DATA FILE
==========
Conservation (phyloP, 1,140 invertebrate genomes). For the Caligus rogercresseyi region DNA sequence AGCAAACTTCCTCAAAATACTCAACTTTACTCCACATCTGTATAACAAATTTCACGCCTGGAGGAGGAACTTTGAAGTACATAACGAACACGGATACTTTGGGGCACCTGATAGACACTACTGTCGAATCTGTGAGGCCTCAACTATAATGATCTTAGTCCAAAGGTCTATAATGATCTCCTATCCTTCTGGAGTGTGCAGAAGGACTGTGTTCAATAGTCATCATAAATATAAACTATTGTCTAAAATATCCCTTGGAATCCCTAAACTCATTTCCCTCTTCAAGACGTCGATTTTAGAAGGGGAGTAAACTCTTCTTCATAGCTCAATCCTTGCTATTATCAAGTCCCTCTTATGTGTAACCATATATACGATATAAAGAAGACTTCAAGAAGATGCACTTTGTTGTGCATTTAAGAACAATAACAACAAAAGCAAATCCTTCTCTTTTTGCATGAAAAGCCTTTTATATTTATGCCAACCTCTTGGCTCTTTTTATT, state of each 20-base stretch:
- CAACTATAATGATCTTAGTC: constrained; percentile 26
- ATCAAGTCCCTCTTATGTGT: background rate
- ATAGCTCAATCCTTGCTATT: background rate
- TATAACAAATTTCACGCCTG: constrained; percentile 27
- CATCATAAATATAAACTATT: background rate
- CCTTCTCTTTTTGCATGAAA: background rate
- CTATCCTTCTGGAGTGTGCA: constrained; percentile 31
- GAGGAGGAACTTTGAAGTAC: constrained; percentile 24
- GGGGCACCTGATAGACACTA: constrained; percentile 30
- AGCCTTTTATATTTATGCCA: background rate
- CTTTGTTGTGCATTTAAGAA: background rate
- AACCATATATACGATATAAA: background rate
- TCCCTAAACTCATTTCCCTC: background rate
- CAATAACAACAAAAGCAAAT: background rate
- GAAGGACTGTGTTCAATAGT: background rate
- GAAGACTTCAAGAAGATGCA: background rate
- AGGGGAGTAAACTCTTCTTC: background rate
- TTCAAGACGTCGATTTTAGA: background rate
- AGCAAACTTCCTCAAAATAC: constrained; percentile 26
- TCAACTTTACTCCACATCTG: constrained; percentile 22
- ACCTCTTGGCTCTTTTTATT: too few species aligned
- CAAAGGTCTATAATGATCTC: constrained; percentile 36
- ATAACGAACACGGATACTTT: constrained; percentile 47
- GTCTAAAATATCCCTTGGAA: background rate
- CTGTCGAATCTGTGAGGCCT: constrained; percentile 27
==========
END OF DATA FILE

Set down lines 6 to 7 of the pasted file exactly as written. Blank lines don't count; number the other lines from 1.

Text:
- CATCATAAATATAAACTATT: background rate
- CCTTCTCTTTTTGCATGAAA: background rate